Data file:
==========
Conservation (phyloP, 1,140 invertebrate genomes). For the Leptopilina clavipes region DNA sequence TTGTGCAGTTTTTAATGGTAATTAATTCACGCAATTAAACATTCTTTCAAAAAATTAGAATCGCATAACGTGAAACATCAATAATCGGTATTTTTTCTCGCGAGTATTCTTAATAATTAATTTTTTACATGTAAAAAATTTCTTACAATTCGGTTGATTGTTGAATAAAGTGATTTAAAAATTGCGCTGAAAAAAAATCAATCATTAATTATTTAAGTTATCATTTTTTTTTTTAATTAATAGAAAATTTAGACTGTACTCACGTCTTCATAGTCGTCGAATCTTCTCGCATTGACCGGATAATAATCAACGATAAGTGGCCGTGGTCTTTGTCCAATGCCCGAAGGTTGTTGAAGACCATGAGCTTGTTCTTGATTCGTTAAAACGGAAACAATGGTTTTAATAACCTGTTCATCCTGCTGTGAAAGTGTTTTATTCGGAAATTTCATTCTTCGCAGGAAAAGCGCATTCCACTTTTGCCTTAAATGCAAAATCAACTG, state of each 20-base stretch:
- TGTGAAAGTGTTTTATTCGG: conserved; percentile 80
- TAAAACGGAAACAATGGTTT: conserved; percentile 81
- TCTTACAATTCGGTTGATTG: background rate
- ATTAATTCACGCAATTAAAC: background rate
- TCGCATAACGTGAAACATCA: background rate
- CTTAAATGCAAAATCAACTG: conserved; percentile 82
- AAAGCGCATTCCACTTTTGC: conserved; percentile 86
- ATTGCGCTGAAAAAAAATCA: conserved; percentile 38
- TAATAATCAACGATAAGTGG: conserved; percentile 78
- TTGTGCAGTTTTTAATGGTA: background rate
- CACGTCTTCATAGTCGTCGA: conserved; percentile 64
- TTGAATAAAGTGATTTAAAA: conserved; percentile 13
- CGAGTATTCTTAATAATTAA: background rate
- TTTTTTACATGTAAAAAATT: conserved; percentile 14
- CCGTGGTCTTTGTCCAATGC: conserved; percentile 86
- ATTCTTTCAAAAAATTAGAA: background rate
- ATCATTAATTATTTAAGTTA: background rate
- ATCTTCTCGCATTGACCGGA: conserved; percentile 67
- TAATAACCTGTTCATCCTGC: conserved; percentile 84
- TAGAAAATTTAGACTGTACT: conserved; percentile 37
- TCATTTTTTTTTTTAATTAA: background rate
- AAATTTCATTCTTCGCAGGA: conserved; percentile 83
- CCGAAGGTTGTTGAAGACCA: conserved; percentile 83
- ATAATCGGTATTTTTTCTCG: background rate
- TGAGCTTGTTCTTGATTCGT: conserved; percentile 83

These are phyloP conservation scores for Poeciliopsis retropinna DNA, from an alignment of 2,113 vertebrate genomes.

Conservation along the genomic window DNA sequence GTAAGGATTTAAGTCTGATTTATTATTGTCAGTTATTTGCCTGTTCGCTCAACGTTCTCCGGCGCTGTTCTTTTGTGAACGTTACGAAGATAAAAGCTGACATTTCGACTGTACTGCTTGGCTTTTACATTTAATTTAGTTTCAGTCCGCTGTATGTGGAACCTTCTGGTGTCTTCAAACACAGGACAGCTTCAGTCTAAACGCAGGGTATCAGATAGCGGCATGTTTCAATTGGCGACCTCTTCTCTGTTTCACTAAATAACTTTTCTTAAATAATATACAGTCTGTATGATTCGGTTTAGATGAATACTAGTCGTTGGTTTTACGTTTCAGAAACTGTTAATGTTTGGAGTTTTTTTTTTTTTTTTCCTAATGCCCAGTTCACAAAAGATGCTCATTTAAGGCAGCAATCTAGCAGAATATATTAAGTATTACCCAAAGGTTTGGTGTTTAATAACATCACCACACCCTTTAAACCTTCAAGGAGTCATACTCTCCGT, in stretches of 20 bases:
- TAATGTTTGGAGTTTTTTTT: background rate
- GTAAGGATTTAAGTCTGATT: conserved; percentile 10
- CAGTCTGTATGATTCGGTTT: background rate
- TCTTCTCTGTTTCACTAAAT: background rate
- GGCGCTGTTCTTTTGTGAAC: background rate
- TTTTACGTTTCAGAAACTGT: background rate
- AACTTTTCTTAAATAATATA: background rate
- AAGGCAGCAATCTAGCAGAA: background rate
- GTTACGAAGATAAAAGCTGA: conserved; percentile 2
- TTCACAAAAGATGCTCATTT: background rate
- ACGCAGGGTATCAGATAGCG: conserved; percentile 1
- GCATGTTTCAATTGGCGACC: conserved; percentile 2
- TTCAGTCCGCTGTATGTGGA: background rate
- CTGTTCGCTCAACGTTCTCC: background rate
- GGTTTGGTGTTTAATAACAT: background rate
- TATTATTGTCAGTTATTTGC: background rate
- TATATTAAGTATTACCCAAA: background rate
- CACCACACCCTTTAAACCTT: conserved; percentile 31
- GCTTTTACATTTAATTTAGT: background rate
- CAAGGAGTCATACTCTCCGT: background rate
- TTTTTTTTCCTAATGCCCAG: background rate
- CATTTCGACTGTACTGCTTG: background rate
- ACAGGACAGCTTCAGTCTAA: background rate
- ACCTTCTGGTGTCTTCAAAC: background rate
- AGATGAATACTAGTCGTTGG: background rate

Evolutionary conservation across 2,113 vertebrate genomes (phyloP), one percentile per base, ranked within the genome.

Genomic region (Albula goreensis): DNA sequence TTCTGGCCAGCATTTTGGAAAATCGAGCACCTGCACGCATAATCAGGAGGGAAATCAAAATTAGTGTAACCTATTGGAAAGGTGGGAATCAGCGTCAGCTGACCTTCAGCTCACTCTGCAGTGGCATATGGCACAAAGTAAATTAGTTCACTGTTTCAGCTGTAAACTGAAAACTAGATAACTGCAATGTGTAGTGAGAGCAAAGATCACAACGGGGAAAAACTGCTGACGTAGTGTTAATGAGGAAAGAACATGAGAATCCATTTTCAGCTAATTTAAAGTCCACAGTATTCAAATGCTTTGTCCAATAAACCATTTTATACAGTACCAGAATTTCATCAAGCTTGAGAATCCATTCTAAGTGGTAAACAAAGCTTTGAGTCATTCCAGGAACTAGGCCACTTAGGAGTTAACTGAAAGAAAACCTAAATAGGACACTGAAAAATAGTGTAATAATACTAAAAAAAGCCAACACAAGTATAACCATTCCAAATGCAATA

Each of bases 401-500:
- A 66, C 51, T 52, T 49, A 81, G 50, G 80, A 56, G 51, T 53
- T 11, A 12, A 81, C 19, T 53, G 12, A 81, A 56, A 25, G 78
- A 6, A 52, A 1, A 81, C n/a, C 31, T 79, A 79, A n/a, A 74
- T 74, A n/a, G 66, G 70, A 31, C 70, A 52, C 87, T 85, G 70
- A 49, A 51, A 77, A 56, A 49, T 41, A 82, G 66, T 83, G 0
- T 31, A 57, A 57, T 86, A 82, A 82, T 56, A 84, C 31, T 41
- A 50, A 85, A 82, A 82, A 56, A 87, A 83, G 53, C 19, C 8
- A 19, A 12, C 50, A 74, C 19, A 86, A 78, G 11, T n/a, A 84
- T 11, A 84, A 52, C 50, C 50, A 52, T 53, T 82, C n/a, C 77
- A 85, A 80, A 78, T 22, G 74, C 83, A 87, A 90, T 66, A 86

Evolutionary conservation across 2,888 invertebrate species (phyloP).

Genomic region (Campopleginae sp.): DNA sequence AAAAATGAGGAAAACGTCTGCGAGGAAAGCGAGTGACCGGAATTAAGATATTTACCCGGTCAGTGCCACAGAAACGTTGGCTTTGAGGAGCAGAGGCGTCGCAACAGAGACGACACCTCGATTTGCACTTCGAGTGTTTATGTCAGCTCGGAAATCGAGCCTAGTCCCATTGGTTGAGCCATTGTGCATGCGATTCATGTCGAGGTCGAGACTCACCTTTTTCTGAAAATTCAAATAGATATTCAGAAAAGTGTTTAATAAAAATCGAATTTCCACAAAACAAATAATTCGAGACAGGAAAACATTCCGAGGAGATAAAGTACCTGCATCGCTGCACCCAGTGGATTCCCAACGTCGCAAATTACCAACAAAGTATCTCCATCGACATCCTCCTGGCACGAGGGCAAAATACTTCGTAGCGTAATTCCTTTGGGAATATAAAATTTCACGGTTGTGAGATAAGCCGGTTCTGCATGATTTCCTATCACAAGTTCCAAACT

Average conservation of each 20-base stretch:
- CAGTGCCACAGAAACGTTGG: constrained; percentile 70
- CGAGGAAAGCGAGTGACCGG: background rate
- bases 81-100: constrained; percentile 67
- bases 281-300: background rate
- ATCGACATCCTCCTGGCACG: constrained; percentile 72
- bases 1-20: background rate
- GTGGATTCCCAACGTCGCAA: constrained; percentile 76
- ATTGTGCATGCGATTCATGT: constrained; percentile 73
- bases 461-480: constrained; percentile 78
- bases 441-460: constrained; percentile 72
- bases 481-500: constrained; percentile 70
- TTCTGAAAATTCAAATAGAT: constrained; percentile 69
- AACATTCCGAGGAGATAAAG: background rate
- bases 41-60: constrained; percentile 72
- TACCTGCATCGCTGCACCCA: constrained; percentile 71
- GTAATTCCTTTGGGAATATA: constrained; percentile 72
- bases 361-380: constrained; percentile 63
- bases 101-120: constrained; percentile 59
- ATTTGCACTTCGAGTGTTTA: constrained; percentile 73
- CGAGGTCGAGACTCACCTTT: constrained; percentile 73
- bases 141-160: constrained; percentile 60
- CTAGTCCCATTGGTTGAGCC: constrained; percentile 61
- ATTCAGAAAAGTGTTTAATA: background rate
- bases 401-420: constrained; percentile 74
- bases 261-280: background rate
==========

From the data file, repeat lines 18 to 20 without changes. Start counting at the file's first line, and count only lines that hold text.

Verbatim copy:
- ATCATTAATTATTTAAGTTA: background rate
- ATCTTCTCGCATTGACCGGA: conserved; percentile 67
- TAATAACCTGTTCATCCTGC: conserved; percentile 84